Common symptoms of antisocial personality disorder include:
- Breaking the law repeatedly
- Deceitfulness, repeated lying
- Impulsivity (eg, failure to plan ahead)
- Irritability and aggressiveness (eg, repeated physical fighting)
- Disregard for safety of oneself or others
- Irresponsibility (eg, regarding work, family, finances)
- Lack of guilt over hurting others
- Inability to feel sympathy or empathy for others
- Lack of concern for consequences of actions/behavior
- Inability to learn from experience, modify behavior based on past outcomes or predicted future outcomes
- Bullying or cruelty to animals and/or other humans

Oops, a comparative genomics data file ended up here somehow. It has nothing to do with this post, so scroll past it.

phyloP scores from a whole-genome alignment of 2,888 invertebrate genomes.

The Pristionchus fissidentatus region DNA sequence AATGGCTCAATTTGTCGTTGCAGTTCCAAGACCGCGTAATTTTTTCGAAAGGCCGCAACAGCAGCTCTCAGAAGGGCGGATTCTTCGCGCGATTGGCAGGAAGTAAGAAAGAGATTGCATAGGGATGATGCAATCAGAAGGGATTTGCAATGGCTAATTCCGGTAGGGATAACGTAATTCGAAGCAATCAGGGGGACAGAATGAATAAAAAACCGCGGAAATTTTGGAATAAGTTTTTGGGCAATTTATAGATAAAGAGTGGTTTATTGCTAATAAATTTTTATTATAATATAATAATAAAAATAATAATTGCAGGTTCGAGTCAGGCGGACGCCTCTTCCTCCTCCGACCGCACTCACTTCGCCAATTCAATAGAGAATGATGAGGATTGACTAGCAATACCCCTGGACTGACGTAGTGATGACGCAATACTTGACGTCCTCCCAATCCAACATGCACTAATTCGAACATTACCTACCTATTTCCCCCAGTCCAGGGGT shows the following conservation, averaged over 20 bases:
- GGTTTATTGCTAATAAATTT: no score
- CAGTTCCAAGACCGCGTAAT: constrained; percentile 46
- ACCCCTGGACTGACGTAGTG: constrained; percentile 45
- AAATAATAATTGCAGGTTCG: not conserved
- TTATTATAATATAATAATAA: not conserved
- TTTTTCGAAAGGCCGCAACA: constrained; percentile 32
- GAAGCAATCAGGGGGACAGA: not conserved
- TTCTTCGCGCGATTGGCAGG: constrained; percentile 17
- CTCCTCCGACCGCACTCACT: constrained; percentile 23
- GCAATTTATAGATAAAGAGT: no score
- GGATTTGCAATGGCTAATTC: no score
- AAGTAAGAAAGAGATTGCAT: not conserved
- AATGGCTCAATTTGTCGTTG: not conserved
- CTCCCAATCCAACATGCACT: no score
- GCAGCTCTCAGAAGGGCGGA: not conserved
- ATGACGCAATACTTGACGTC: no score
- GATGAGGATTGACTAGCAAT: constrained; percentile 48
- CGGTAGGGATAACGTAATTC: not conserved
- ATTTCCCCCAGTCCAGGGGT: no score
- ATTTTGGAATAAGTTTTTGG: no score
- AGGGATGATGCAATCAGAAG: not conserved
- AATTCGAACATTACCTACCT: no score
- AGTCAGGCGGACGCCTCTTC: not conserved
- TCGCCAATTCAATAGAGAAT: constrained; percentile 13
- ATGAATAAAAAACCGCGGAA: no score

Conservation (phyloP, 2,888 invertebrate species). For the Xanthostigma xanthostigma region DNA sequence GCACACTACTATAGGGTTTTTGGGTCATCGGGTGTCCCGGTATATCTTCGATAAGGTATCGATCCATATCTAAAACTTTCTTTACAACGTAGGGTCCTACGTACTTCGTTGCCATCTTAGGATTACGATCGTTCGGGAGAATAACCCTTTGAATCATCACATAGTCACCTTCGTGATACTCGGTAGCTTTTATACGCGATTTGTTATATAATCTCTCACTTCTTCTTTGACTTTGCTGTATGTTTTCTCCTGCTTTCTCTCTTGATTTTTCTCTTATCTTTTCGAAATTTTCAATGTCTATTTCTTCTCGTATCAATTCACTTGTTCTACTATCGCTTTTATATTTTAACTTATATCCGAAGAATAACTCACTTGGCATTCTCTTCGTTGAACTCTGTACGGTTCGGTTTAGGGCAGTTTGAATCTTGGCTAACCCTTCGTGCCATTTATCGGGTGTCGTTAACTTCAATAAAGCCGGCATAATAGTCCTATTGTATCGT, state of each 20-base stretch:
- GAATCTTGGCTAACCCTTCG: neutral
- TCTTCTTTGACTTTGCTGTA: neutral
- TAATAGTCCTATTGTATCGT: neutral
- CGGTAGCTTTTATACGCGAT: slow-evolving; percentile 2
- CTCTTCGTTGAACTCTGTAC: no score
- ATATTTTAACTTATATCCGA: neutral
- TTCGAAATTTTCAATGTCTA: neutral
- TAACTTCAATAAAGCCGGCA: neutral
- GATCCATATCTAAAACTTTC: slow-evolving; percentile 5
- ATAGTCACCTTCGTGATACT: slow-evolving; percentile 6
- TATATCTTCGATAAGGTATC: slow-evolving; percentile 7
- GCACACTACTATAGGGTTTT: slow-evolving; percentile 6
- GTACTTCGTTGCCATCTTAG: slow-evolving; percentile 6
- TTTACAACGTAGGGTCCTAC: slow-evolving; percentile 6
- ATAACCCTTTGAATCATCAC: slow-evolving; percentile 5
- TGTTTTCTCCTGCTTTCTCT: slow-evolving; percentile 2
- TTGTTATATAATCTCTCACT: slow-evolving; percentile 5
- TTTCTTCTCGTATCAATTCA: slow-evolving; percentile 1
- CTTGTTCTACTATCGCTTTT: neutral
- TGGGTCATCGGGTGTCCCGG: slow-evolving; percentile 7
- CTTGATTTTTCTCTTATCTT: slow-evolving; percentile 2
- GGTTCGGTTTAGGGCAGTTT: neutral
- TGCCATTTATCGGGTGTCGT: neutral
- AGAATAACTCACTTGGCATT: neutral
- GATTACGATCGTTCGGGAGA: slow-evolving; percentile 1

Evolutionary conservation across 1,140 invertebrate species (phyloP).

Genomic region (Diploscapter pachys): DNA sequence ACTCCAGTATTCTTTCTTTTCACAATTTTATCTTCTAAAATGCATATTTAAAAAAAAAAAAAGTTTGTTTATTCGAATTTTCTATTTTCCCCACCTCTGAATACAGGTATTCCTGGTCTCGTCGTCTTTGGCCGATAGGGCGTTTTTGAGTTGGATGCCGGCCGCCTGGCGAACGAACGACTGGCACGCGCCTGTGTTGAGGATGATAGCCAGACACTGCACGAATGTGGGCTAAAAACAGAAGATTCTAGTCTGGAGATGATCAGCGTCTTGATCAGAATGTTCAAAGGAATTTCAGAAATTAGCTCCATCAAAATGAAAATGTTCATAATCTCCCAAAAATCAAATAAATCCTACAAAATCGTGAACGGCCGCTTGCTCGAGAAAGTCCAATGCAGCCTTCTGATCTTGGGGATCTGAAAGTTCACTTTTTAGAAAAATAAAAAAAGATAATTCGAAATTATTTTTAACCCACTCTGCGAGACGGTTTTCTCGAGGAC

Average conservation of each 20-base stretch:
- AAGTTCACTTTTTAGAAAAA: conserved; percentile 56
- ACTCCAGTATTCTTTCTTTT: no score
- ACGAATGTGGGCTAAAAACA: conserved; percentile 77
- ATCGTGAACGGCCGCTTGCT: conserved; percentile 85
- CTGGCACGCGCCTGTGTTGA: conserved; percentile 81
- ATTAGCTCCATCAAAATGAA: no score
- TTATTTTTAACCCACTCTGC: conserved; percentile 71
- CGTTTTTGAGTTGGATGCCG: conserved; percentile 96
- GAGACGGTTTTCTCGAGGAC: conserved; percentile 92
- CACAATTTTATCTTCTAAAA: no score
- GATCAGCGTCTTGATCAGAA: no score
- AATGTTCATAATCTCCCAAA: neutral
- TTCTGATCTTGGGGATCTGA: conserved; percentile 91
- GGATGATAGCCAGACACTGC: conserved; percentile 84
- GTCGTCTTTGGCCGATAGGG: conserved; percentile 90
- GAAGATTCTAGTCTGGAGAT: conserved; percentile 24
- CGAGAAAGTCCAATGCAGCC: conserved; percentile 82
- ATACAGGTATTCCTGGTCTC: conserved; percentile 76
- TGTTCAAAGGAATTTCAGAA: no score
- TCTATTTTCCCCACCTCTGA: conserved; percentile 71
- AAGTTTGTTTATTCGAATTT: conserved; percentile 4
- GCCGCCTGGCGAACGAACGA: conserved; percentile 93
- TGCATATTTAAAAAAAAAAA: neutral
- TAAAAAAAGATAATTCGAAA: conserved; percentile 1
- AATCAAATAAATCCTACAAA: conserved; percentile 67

- Destruction of property
People with antisocial personality disorder often have substance abuse disorders and legal problems and sometimes have depression , anxiety disorders, or attention deficit hyperactivity disorder .
Diagnosis, usually made by a psychiatrist or other mental health professional, is based on symptoms and medical and mental health history. There are no laboratory tests to help diagnose this disorder. A complete psychiatric assessment is important to determine how severe the disorder is and whether there are any other contributing disorders, such as substance abuse, depression, anxiety disorders, or attention deficit hyperactivity disorder.
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